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North America’s First Closed-Loop Waste Management System Opens in Surrey

March 9, 2018

​Surrey’s Biofuel Facility officially opened today in the Port Kells industrial area. The $68 million facility is the first fully integrated closed-loop organic waste management system in North America. The facility will convert curbside organic waste into renewable biofuel to fuel the City’s fleet of natural gas powered waste collection and service vehicles. Under this closed loop system, waste collection trucks will literally be collecting their fuel source at curbside. Excess fuel will go to the new district energy system that heats and cools Surrey’s City Centre.

“Surrey has established a new sustainability benchmark in Canada with a state of the art facility that converts organic waste into renewable energy,” said Mayor Linda Hepner. “The Biofuel Facility will be instrumental in reducing community-wide greenhouse gas (GHG) emissions by approximately 49,000 tonnes per year, which is the equivalent of taking over 10,000 cars off the road annually. This reduction in greenhouse gas emissions will also completely eliminate the City of Surrey’s corporate carbon footprint of 17,000 tonnes per year.”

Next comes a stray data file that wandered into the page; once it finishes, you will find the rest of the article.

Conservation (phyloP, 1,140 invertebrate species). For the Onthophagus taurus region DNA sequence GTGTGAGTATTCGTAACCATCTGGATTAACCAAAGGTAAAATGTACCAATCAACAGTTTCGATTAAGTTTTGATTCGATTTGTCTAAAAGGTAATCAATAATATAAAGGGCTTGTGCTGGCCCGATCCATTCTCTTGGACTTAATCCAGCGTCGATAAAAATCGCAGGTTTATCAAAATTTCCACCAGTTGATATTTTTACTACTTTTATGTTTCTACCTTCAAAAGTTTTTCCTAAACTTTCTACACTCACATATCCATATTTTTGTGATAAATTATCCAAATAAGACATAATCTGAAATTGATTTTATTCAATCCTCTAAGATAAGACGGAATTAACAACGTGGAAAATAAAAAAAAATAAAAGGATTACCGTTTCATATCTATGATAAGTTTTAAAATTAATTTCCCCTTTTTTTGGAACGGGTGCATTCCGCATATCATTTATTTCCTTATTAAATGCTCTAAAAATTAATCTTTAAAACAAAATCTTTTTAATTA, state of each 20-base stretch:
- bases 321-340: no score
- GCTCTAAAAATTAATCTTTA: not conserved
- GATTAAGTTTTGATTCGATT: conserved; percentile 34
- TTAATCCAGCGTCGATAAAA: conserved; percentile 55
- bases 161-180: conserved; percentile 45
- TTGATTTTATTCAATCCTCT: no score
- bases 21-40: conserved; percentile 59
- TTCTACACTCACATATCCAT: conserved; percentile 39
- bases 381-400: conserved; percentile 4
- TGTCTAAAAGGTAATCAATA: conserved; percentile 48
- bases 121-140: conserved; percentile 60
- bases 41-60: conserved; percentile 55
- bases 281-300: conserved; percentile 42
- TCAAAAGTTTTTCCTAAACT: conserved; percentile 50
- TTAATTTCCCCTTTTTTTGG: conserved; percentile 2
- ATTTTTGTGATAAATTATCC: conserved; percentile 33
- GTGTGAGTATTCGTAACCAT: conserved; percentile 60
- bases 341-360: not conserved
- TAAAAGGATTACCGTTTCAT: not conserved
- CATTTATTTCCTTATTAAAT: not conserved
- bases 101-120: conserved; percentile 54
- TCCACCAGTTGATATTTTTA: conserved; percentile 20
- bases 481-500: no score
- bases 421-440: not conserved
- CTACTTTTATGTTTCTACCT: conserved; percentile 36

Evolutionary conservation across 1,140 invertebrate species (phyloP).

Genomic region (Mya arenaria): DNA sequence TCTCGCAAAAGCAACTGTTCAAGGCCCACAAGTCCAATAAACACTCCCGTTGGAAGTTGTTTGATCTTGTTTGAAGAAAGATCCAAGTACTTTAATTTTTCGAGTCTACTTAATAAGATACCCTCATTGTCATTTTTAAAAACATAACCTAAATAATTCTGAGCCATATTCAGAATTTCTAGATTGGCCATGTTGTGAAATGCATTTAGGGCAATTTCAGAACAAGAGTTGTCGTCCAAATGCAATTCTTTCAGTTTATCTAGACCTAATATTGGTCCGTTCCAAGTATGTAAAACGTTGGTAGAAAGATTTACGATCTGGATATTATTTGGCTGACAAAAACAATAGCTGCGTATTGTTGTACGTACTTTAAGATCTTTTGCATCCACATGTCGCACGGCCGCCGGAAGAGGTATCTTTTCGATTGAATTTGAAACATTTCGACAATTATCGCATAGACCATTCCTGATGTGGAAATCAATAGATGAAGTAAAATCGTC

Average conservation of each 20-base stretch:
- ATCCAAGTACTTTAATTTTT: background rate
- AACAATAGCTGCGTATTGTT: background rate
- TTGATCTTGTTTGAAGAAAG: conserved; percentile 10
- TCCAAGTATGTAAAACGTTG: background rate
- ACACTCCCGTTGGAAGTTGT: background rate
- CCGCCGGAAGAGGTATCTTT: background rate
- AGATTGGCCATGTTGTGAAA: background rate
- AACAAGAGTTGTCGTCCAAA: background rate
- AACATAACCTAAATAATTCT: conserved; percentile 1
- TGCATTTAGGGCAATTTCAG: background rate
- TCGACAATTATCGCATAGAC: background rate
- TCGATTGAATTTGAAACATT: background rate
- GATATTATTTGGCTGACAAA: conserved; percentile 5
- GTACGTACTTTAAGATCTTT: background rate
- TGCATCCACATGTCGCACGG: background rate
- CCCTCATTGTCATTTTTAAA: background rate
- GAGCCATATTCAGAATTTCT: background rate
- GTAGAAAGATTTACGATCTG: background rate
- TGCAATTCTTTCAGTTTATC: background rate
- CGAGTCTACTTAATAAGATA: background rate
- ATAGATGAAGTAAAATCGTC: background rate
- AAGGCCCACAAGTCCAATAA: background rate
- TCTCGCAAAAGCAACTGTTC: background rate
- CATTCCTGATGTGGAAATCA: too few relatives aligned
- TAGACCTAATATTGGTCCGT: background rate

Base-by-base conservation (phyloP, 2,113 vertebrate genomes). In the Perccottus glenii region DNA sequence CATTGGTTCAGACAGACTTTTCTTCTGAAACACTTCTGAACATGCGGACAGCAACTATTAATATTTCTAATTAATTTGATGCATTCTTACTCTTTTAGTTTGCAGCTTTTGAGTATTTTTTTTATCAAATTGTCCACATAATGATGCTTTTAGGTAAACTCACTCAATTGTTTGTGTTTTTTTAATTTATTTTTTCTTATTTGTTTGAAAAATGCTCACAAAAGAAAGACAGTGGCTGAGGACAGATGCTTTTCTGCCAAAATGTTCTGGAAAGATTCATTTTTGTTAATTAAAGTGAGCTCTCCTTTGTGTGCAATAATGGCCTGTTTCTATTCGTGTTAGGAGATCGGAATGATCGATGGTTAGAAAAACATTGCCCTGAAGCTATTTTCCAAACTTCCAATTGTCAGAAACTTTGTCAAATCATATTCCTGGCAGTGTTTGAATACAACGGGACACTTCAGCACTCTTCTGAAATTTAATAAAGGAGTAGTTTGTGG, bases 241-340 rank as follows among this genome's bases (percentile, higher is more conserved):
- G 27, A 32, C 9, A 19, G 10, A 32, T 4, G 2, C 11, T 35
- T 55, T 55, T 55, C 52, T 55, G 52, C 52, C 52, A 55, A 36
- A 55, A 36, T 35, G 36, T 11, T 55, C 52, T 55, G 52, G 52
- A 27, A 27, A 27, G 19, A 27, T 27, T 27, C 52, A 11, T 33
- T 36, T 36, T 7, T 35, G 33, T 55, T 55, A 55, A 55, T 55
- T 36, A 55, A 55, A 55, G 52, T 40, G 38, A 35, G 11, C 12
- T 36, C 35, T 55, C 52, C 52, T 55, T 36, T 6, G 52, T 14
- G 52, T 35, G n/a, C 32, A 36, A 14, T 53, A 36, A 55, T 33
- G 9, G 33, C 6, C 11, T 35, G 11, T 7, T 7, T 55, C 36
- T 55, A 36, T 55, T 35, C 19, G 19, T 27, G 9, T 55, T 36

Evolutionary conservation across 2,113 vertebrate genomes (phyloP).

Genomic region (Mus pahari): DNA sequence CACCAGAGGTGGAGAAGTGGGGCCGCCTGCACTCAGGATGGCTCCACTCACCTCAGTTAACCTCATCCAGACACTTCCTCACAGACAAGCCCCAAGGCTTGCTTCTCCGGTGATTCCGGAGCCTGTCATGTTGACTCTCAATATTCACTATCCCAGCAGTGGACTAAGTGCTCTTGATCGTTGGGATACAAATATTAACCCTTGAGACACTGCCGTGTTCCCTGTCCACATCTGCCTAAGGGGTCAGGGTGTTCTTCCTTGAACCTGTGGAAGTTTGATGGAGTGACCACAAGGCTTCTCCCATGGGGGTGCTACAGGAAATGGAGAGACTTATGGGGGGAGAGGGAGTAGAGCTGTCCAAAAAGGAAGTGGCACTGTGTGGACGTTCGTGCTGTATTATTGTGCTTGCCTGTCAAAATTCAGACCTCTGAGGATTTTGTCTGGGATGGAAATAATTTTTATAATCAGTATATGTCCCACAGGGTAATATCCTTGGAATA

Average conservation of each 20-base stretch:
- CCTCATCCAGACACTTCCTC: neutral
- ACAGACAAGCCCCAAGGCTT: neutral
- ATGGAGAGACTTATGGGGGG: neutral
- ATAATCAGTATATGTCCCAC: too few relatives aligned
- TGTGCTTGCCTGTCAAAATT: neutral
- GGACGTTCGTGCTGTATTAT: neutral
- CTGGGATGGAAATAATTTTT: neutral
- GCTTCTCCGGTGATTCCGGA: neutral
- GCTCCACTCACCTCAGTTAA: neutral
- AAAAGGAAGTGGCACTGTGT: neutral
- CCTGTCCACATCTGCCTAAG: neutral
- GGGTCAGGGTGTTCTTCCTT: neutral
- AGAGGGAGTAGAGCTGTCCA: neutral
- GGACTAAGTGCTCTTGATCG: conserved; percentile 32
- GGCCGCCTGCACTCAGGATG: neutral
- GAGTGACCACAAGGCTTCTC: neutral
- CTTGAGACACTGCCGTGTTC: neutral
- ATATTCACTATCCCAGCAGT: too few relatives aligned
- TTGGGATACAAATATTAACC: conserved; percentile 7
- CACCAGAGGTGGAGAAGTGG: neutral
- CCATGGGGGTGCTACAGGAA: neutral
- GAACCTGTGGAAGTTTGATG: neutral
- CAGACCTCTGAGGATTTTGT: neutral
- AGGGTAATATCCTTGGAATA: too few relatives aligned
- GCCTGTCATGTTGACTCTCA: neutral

“As part of our commitment to innovation and supporting local and sustainable energy, FortisBC is pleased to work with the City of Surrey in bringing their new biofuel facility online. The facility adds tremendous value to the community and expands the market for Renewable Natural Gas. This benefits our customers, by providing them with a solution to be more environmentally conscious, as well as all British Columbians through lower greenhouse gas emissions.”

Roger Dall’Antonia, president and CEO, FortisBC

Read the full news release.